'Jackson, 1964' sheds light on some very dark chapters of US history
For half a century, Calvin Trillin has been writing about race in America.
Calvin Trillin was born and raised in Kansas City, Mo., when virtually all white Americans, North and South, were either oblivious to or comfortable with segregation. He graduated from Yale University in 1957, never once wondering why there was but a handful of black students among his thousand-plus classmates.
His education on race was just beginning.
After serving in the US Army, which had been desegregated by presidential fiat only a decade earlier, Trillin went to work as a journalist, soon landing in Atlanta, covering the Jim Crow “seg beat” for Time magazine.
Jackson, 1964: And Other Dispatches from Fifty Years of Reporting on Race in America is a collection of pieces that the author penned for The New Yorker, where he has been a contributor since 1963. The book, the latest of more than two dozen that Trillin has written, includes a brief introduction and welcome updates following each of the 16 installments.
These unsettling tales, elegantly written and wonderfully reported, are like black-and-white snapshots from the national photo album. They depict a society in flux but also stubbornly unmoved through the decades when it comes to many aspects of race relations.
In “Remembrance of Moderates Past,” published in 1977, Trillin skewers the reconstructed “smart seg” set in the South, individuals who in the 1960s had worked to stall integration through legal and political wiles rather than with bombs and billies. A decade later, many of these same folks were making themselves over as beneficent moderates who had been toiling “behind the scenes” for racial equality. Trillin counts among this number Griffin Bell, US attorney general under President Jimmy Carter. Trillin deftly sets the record straight:
“ ‘I keep hearing about white people who say they’ve been working behind the scenes,’ a black lawyer in New Orleans told me during the desegregation of the public schools there, in 1960. ‘Yes, sir,’ he said. ‘It must be getting mighty crowded back there, behind the scenes.’ ”
The diverse portfolio herein includes profiles of people who seem stranger than fiction. G.T. Miller was a former Alabama Klansman who resisted pressure to fire two black employees who were bent on integrating the local school. In the same sentence Miller could integrate his newfound passion for better race relations with the n-word.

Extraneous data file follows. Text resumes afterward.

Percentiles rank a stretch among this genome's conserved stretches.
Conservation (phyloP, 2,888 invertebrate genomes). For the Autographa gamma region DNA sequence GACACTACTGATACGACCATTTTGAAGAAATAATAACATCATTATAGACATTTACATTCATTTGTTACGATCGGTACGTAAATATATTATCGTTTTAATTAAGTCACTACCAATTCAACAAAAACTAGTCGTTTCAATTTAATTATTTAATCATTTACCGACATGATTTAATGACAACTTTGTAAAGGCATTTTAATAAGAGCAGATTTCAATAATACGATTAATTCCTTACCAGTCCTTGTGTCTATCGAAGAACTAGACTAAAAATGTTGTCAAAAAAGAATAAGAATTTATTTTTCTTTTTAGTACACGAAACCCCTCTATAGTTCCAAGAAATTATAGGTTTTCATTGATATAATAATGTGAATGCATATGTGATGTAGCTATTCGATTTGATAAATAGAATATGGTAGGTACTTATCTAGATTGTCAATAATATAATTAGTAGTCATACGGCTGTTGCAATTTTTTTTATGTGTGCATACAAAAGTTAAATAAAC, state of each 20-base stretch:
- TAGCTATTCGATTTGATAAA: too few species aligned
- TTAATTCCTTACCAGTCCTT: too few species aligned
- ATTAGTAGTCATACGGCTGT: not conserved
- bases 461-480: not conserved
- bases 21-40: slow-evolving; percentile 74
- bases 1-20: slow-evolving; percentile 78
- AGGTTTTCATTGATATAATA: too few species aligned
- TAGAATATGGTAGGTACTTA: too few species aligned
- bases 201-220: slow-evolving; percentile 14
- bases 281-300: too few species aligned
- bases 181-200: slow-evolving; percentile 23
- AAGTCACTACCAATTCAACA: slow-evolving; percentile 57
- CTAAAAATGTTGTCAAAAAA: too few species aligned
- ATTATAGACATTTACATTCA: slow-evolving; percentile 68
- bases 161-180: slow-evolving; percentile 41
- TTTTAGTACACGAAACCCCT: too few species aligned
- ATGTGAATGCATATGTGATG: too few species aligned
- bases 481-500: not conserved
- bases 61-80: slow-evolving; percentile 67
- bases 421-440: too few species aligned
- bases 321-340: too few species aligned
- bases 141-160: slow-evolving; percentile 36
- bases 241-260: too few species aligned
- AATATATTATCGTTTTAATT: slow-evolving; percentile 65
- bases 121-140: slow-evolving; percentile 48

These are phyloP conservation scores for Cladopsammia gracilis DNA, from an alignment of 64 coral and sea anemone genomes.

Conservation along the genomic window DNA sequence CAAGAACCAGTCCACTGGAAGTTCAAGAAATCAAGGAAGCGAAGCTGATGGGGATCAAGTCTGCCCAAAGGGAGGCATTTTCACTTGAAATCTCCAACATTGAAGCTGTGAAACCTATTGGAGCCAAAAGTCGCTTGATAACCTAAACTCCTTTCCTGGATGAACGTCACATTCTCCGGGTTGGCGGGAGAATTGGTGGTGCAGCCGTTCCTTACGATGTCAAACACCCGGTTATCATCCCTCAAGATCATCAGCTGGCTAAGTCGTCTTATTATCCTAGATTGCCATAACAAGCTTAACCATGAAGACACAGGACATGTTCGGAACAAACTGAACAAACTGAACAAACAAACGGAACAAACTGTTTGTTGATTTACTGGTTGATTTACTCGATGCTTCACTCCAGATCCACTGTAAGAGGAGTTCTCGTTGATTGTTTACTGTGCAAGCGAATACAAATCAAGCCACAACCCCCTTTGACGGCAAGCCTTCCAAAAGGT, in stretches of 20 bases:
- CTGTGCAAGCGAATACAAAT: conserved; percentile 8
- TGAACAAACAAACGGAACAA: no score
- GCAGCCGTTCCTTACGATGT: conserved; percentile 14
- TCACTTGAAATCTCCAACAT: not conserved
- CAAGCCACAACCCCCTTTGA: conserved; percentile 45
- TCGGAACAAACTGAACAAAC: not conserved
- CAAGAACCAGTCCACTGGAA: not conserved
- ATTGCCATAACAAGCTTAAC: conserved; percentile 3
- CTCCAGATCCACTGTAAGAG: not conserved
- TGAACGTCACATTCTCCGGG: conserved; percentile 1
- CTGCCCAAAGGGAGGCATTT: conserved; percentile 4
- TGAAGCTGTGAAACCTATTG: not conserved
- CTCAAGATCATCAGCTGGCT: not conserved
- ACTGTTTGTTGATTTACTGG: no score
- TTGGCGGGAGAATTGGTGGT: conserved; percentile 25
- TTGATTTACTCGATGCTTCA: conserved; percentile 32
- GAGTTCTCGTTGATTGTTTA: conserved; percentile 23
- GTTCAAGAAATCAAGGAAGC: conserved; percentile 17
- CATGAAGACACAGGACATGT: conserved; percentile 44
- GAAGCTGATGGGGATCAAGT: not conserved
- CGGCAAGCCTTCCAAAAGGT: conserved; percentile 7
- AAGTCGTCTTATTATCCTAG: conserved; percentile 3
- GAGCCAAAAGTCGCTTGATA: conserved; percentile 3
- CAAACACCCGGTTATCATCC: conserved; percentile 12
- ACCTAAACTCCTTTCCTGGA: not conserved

When a resulting Ku Klux Klan-sponsored boycott devastated his business, Miller eventually laid off the two men – not, he insisted, because he wanted to or was told to, but because he had to. A Christian who loved his enemies, Miller did take a moment to write to the boycotters to tell them the men had been let go.
The story of Victoria Delee is stranger still – and more hopeful. She recounted to the author an incident when she was knocked out cold for not hoeing cotton to the satisfaction of her white supervisor, who then insisted, when she came to, that her grandmother finish the beating. Her response to such an upbringing was straightforward. She told Trillin of her initial plan to change things in Dorchester County, S.C.: “And the first thing I had in mind: I meant to kill up some white people.”
The arrival of Delee’s first child and her minister steered her toward a more New Testament approach. First she registered to vote, which wasn’t easy in the early 1960s. Then she lobbied for equal funding for the local black school. In 1965, when equality wasn’t forthcoming, she registered her children at the white school, where they were beaten and harassed by classmates.
But slowly things improved. This was one determined woman. She registered others to vote and set up a day-care center. Then she ran for Congress. She didn’t win, but her daughter, her firstborn, became the local registrar of voters.
The stories herein are not simply Southern. Trillin reports on racial matters as recently as 2008 on Long Island, N.Y., and in Newark, N.J.; Boston; Denver; Provo, Utah; and Oshkosh, Wis.
But there was nowhere quite like Mississippi in the years before and after 1964, when hundreds of civil rights workers tried to crack the hardest racist nut of all. The taxpayer-funded State Sovereignty Commission, established in 1956, was entrusted with preserving segregation, of defending the great “Wall of Never.” Its duties included distributing the license plate numbers of cars driven by civil rights workers, Trillin writes, including the one that Michael Schwerner, James Chaney, and Andrew Goodman rode in before they were murdered.
“Jackson, 1964” records an important, albeit shameful, chapter of American history. The grace Trillin brings to his job makes his stories all the more poignant.
David Holahan regularly reviews books for The Christian Science Monitor.